I'm an Italian-Brazilian postgraduate student with a BA in Classics from the University of Durham, and currently studying for an MLitt in Art History at the University of St Andrews. I am fluent in English and Portuguese, and academically competent in Classical Latin. Languages, literature, art and culture are the focus of both my professional and personal pursuits.
Classical Civilisation: The focus of my BA was Roman literature, architecture, and reception studies. I am particularly interested in Augustan literature and history, and the emperors Hadrian and Nero. However, I am also happy to help with Periclean Athens, ancient epistolography, and Alexander the Great.
Latin: I have read Virgil’s Aeneid and Georgics, Julius Caesar’s Civil Wars, Seneca’s Epistulae Morales and the Apocolocyntosis, and Petronius’ Satyricon.
History of Art: For my masters I am taking modules on Scandinavian art and design, the experimental art of the 1960s (Warhol, Judy Chicago, Adrian Piper), and the reception of the Classics in the Italian renaissance. But the focus of my dissertation is performance art in 1960s Britain via Lindsay Kemp, Eleanor Antin, The Living Theatre, Bertolt Brecht, Antonin Artaud, and Allan Kaprow.
Portuguese: I am a native speaker from Brazil and happy to help with any aspect of the language you need, whether it is pronunciation, vocabulary, grammar, syntax or cultural and literary aspects!
My priority is to make sure you are confident with the subject to take on exams. If you would prefer to go over the basics first or dive into exam technique and practice papers, I can plan session to suit your needs. The most important thing is to ensure you are getting the support you need.
My timetable is very flexible right now and I am available most days at most times.
The Next Step
If you would like to talk more about how I can help you, please get in touch either by sending me a 'WebMail' or booking a 'Meet The Tutor Session' – both through this website.
I look forward to hearing from you!
|Classical Civilisation||A Level||£20 /hr|
|History of Art||A Level||£20 /hr|
|Latin||A Level||£20 /hr|
|Portuguese||A Level||£20 /hr|
|Classical Civilisation||GCSE||£18 /hr|
|History of Art||GCSE||£18 /hr|
|Latin||13 Plus||£18 /hr|
|Before 12pm||12pm - 5pm||After 5pm|
Please get in touch for more detailed availability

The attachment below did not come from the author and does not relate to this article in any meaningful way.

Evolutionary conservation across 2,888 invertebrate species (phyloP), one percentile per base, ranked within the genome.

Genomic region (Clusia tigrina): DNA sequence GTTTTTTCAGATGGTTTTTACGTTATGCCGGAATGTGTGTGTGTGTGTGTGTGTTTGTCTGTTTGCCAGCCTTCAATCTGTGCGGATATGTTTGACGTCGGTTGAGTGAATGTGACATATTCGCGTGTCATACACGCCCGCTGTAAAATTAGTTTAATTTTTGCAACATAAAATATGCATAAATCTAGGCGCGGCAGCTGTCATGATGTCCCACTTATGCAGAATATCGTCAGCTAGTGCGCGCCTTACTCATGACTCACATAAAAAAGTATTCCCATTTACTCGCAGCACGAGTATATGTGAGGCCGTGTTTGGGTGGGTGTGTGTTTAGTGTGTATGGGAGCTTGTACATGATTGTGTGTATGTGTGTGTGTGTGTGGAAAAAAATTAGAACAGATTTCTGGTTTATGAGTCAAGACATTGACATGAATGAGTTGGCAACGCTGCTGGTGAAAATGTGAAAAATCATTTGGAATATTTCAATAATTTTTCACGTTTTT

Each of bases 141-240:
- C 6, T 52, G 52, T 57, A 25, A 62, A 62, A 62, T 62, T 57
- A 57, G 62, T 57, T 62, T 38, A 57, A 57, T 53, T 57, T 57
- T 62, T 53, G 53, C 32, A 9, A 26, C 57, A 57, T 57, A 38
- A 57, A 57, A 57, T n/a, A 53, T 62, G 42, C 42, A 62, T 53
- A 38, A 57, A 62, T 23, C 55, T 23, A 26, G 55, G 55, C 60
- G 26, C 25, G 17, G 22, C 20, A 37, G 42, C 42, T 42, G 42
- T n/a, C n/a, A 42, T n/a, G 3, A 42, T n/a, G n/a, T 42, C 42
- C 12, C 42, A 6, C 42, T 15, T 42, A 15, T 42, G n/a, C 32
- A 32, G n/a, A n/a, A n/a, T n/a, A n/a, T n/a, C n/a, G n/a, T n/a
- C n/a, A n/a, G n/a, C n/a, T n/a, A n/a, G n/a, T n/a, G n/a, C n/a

Both ‘tu’ and ‘você’ are second person singular pronouns; the difference is mainly a regional one. Whereas Portugal uses ‘tu,’ Brazil tends to use ‘você.’ However, there are certain regions of Brazil (such as some northern and southern states) where local dialects developed with ‘tu’ gaining precedence over ‘você.’
A very important distinction, however, is the verb form used by each. ‘Tu’ takes a verb in the second person singular, whereas ‘você’ takes a verb in the third person singular. For example:
Tu és muito ocupado.
You are very busy.
Você é meu melhor amigo.
You are my best friend.
Formality has no bearing in the matter: if you wanted to be formal, you would address someone as ‘senhor’ (mister/sir), or ‘senhorita’ (miss/lady) for young women and ‘senhora’ (mrs./madam) for older women. These formal pronouns also take third person singular verbs:
O senhor caminha pela praia todos os dias.
You walk on the beach every day.see more
If in English you can insert the word ‘that’ after the verb of fearing, then Latin uses the ne + subjunctive construction. As in, if your fearing verb introduces a clause with its own verb, you’ll use ne + subjunctive.
timeo ne hostes mox adveniant.
I fear (that) the enemy may arrive soon.
The tense of the subjunctive follows the sequence of tenses:
Referring to the present or the future: present subjunctive
Referring to the past: perfect subjunctive
Referring to the same or a later time: imperfect subjunctive
Referring to something that has already happened: pluperfect subjunctive
vereor ne illa me videat.
I am afraid that she will see me.
metuebam ne illa me videret.
I was afraid that she would see me.
The negative of ne is formed by ne + a negative adverb, or ut.
timui ne mihi auxilium non ferres.
I was afraid that you would not bring me help.
timebant ut inveniretur.
He was afraid that he might not be found.
The ne + subjunctive is also used when fear is implied rather than stated: ‘there is a danger that x will happen’, ‘I did x to avoid y.’ For example:
periculum est ne soror tua serius adveniat.
There is a danger that your sister will arrive too late.see more